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I have List collection with around 35,000 strings

Typical string looks like this:

"<i>füüs</i>ampri tähis;lüh ld-st<i>anno</i>, aastal;<i>maj</i> lüh pr-st<i>argent</i>, raha (kursisedelitel)"

Basically this string contains bunch of words in Estonian :)

I need to allow user to perform RegExp search on 35,000 strings

If I perform search using /ab.*/ expression, then search takes less than a second

If I perform search using /.*ab/ expression, then search takes around 10 seconds

My question is: How can I make second search faster (less then 1.5 seconds)?

Thank You very much

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do your users need full regex search capabilities? – Sam Saffron Apr 29 '09 at 11:03
Actually, not really. – Daniil Harik Apr 29 '09 at 11:07
So Daniil looks like you will answer this question yourself and mark it as correct answer like you have done for most of your other questions :) – Binoj Antony Apr 29 '09 at 11:12
That's really tongue-in-cheek, Binoj! I like it! – Cerebrus Apr 29 '09 at 11:36

5 Answers 5

up vote 3 down vote accepted

Use compiled regular expressions for better performance—Compiling_Regular_Expressions

copy paste the full url, looks like there is rendering problem with this link.

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Wow, it solved part of my problem. Now same search takes 2.5 seconds – Daniil Harik Apr 29 '09 at 11:12

It’s how regular expressions are processed that makes them perform so different. To explain that based on your examples:

  • /.*ab/   This expression consists on two sub-expressions, the .* and the literal ab. This would be processed as follows: In the normal greedy mode, where every quantor and thus the match is expanded to its maximum, the .* will first match the whole string. Then it will try to match the following ab. But as it is not possible (we’re already at the end of the string) backtracking will be used to find the last point where both sub-expressions match. So the match of .* is reduced by one character and again the ab is tested. If the whole expression cannot be matched, the match of .* again will be reduced by one character until the whole expression is matched. In the worst case there is no ab in the string and the algorithm will do n+1 backtracks and additional tests for ab until it can determine that a match is impossible.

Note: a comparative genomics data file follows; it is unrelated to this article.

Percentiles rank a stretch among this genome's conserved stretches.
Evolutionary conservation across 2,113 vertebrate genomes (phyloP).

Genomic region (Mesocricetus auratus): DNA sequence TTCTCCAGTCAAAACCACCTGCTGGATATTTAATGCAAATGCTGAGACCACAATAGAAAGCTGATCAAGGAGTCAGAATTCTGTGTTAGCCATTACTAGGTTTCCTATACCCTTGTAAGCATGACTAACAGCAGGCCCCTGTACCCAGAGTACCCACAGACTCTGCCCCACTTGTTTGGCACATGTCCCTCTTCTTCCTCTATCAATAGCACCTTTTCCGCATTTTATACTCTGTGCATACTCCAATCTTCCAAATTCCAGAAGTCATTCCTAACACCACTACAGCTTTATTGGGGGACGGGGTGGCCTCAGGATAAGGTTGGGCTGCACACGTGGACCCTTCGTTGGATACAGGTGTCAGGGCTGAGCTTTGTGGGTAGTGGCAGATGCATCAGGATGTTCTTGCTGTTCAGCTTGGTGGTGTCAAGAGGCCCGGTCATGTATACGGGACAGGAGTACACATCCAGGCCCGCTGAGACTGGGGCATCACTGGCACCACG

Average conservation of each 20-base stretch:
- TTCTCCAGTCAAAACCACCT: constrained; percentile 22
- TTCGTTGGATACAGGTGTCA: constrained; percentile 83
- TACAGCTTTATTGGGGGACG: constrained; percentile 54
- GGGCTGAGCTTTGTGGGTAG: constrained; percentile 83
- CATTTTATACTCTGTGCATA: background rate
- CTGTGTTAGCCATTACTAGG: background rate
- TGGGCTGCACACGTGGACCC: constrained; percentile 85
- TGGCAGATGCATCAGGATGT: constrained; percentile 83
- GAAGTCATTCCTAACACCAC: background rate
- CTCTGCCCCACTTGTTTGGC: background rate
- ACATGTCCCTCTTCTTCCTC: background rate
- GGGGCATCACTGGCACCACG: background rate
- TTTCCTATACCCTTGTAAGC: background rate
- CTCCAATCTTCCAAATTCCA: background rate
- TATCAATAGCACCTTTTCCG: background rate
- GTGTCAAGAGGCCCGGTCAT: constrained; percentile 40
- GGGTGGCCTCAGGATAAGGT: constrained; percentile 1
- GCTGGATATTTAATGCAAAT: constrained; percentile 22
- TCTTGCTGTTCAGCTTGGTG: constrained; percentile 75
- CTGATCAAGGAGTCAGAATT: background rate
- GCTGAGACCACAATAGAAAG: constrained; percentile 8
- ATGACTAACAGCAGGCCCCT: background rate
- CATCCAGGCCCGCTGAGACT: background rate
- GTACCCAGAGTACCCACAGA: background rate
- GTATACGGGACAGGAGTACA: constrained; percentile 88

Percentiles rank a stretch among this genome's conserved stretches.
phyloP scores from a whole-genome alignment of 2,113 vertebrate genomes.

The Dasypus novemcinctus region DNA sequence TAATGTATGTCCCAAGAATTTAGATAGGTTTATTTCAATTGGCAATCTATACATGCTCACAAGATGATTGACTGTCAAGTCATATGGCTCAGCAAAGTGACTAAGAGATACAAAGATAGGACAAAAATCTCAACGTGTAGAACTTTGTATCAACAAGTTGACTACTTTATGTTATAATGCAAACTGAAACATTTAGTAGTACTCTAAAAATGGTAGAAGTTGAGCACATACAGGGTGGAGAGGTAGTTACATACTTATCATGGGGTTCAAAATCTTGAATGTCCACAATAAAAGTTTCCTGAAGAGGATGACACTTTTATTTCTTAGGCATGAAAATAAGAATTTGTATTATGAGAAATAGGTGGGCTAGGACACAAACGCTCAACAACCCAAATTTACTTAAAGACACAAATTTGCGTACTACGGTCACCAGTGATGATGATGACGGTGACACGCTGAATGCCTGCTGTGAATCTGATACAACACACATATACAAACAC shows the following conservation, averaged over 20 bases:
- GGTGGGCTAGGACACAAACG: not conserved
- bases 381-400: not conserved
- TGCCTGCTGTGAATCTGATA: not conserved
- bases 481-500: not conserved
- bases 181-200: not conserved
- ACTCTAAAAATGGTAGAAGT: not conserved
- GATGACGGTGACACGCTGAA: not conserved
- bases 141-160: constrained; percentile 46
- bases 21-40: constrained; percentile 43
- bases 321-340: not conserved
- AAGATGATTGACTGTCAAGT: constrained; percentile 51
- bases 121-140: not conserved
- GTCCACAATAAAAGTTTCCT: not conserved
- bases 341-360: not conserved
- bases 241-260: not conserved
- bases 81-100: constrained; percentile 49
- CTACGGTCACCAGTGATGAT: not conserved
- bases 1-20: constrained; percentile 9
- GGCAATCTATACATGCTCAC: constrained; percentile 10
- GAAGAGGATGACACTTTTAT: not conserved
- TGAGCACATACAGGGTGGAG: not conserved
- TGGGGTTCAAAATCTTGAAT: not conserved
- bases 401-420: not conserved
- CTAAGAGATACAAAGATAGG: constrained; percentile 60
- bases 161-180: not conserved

• /ab.*/   This expression consists of two sub-expressions too. But here the order is changed, first the literal ab and than the .*. This is processed as follows: The algorithm first tries to find the literal ab by comparing one character by another. If there is a match, it tries to find a match for .* that is obvious easy.

The main difference between those two regular expressions is, that the second has the static part at the beginning and the variable part at the end. This makes no backtracking necessary.

Try some regular expression analysis tool such as RegexBuddy to see the difference visually.

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Great explanation, Gumbo! – Cerebrus Apr 29 '09 at 11:38
Nice explanation indeed. Another tip with the .*ab expression would be to change it to ^.*ab. In some cases this will be many times faster with the same result. – Steve Wortham Dec 22 '10 at 22:35

There are two possible modifications I can suggest for the slow .*ab expression.

I performed my tests with this test string "1234567890 ab 1234567890" using the benchmarking feature in Regex Hero.

A. 5X faster than original



B. 8X faster than original


Sometimes experimentation pays off. The RightToLeft option was my "ah ha!" moment. That essentially returns the same performance as your other ab.* expression by preventing the massive backtracking from ever occurring.

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+1. Yeah, I don't think the RightToLeft option is getting as much attention as it deserves. – Alan Moore Dec 23 '10 at 5:47
The Compiled option isn't available in Silverlight or I would've used it too. But yeah, the RightToLeft option basically solves the whole backtracking problem in this scenario. – Steve Wortham Dec 23 '10 at 15:40

I got this crazy idea that you could also store the strings in reverse order and search those strings with /ba.*/ if the user enter /.*ab/.

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But how long would it take to reverse the 35,000 target strings? ;) – Alan Moore May 1 '09 at 4:07

Your second expression will match 'ab' and all characters before it (except the new line). You can try searching only /ab/, get the index of the match and as a result concat the part of the string preceeding the match with match.

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